Marcas Contemporary Art

305 E. 4th St. #103

Santa Ana, CA 92701

Jim Houser Interview

The Line Up, 18" x 18”, acrylic/ collage on wood panel, 2014

With Jim Houser's upcoming solo show "NIGHT GOT QUIET - NOT QUITE LIGHT" at FFDG opening on Friday, July 11th, we thought we should catch up with him and provide a little insight into his thinking and what his newest works are all about.

Jim Houser was born in 1973 in Philadelphia, Pennsylvania, the city where he currently resides. He is a self-taught artist and an honorary member of the Philly-based artist collective Space1026. His work explores the cadence of speech, science and science fiction, sickness and disease, plants and animals, time travel, ghosts , the art of children and the gravity of fatherhood, codes and code breaking, music and music making.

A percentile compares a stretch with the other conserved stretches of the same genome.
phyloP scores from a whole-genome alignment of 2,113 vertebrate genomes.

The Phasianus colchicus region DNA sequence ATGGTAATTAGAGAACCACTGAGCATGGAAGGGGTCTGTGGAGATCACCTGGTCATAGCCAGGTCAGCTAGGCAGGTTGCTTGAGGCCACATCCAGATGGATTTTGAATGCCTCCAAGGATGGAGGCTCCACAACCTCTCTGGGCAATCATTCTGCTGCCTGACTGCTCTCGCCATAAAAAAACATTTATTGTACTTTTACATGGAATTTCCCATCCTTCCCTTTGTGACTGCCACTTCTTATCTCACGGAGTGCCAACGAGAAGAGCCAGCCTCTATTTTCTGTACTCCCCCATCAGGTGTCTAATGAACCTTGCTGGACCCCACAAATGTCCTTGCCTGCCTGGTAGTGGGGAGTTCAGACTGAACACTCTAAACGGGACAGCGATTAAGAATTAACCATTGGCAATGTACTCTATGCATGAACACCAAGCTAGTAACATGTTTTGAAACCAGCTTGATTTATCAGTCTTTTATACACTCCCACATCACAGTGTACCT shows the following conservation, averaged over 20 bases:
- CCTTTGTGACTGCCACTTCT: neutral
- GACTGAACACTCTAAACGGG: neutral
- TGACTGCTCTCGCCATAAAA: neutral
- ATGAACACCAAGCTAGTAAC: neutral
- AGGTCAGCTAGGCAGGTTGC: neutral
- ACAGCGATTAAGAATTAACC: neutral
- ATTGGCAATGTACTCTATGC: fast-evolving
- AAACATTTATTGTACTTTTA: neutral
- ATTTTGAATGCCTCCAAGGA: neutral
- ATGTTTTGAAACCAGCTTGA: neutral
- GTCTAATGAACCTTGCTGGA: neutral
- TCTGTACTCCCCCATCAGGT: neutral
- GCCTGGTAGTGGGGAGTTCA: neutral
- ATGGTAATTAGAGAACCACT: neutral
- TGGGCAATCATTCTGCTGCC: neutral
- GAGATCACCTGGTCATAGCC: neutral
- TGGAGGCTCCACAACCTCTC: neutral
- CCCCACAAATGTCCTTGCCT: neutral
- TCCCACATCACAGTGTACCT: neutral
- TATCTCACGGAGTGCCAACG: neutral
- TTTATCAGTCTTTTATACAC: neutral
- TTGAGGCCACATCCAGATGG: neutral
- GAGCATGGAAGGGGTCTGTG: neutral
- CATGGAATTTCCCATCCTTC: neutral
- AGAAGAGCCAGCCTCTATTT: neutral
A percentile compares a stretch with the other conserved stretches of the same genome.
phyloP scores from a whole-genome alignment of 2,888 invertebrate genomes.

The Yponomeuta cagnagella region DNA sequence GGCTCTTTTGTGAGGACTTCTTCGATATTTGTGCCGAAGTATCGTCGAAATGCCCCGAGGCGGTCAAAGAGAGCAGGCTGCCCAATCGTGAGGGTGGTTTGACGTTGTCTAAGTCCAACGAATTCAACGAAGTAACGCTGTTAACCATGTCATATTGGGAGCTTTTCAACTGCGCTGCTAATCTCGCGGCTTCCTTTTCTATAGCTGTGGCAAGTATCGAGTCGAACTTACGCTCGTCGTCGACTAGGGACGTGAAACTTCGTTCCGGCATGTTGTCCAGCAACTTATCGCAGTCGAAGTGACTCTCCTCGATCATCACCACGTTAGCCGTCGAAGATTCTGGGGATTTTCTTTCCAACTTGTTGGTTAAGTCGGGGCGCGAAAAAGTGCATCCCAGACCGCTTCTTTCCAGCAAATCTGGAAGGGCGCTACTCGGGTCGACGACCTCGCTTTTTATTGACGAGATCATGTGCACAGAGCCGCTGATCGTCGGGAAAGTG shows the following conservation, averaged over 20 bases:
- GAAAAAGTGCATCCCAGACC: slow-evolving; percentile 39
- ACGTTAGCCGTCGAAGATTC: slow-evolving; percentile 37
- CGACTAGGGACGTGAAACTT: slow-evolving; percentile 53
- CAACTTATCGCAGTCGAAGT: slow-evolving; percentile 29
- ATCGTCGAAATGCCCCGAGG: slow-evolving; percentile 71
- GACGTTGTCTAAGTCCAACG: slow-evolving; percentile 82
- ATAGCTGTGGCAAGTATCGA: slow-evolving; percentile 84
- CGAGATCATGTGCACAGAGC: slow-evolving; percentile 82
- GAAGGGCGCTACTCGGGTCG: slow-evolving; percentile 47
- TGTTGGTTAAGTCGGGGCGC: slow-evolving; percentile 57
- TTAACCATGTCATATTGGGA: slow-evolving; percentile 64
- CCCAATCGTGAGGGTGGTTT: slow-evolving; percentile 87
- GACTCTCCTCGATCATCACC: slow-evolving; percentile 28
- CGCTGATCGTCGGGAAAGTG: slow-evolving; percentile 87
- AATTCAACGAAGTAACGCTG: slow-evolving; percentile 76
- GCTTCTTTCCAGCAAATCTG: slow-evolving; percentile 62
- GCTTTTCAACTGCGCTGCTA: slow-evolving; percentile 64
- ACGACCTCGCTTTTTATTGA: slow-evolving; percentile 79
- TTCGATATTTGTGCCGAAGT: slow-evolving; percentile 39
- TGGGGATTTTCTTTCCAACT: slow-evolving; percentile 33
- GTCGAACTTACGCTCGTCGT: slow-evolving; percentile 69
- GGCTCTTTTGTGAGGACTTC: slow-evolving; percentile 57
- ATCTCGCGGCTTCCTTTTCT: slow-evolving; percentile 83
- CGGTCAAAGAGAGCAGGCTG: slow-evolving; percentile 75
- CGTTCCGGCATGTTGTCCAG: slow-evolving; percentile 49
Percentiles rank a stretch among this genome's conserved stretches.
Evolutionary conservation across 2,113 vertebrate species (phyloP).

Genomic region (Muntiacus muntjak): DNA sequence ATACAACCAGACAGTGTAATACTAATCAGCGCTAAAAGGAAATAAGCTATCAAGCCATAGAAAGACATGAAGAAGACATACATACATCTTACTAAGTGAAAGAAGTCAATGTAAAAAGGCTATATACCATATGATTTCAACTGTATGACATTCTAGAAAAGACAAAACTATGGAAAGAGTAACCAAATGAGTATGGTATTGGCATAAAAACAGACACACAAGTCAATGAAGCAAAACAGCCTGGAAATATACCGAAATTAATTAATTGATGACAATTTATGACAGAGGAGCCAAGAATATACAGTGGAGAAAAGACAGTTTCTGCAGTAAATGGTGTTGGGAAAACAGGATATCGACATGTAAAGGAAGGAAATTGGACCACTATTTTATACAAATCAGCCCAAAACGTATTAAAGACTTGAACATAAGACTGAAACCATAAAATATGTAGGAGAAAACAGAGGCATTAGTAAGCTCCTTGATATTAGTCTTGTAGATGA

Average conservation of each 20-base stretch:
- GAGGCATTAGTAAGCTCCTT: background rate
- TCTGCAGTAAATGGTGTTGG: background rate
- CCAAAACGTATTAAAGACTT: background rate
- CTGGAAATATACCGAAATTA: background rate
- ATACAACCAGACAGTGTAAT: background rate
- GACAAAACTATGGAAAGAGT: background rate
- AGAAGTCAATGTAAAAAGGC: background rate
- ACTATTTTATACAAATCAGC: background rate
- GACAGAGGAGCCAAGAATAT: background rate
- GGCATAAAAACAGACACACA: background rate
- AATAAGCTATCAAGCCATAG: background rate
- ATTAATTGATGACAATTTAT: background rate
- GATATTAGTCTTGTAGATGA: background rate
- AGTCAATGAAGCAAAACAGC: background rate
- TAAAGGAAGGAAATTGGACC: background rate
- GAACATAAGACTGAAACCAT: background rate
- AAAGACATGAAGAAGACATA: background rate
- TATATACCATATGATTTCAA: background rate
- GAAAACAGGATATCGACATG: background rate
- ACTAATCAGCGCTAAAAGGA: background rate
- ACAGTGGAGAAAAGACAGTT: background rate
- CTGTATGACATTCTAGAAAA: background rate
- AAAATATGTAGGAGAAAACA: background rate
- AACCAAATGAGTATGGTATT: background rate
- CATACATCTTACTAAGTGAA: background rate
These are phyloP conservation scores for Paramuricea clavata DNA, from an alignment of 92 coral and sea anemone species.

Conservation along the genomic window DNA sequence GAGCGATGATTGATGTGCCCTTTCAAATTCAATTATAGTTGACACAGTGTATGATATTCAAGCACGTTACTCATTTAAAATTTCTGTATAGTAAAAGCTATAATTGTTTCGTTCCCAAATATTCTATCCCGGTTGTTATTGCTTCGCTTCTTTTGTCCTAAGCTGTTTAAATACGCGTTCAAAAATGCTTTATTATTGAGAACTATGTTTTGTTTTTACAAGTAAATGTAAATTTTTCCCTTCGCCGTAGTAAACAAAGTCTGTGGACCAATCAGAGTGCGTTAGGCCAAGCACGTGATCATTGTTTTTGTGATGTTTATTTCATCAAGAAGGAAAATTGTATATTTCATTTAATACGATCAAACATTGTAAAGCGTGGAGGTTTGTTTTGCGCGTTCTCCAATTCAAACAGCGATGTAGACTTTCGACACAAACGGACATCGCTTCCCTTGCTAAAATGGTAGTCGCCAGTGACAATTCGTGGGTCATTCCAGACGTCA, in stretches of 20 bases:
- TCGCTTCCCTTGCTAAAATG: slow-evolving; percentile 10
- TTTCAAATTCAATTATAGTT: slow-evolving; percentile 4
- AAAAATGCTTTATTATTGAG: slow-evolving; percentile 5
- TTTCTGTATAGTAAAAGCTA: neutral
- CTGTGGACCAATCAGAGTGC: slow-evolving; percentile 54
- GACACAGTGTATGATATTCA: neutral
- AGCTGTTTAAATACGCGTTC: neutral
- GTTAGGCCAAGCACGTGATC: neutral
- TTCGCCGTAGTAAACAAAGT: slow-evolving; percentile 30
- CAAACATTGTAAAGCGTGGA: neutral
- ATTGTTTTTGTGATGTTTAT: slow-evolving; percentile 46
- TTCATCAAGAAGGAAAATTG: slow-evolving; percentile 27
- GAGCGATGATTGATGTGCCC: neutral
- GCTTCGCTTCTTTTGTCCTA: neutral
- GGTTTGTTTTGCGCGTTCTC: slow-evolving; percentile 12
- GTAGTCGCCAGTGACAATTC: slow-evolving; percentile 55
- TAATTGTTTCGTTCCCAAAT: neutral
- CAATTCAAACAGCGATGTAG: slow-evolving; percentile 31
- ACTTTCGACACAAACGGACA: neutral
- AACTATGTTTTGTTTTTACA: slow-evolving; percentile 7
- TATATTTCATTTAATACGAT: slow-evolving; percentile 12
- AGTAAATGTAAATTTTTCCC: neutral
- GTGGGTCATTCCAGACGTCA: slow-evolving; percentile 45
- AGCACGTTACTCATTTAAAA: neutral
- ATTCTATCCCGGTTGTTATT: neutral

preview inquiries, email: info(at)

I love your color palette. How did you get to your colors? Do they hold any significant meaning to you or just feel/ look right to you or what?

I always say the two main things I draw from are blood and the sea. There are a lot of allusions and direct references to both in my work. Red and blue in opposition. 

As far as how I arrived at the palette, it just sort of evolved that way. I used to use a lot more color, but I began to want every painting to harmonize when I installed. So, I began paring things down over the years to where I am at now. My black has red in it, my white has blue in it. 

What's new in Philadelphia these days?  

Not a whole lot. It's a pretty static place. I love it for that reason. Things that move too fast or change too quickly can upset me. I like routine. It’s getting insufferably hot already, in only June… Does that count? 

Let's See What They Run, 18" x18 ", acrylic /collage on wood, 2014

Let's See What They Run, 18" x18 ", acrylic /collage on wood, 2014

How has having a son affected your work?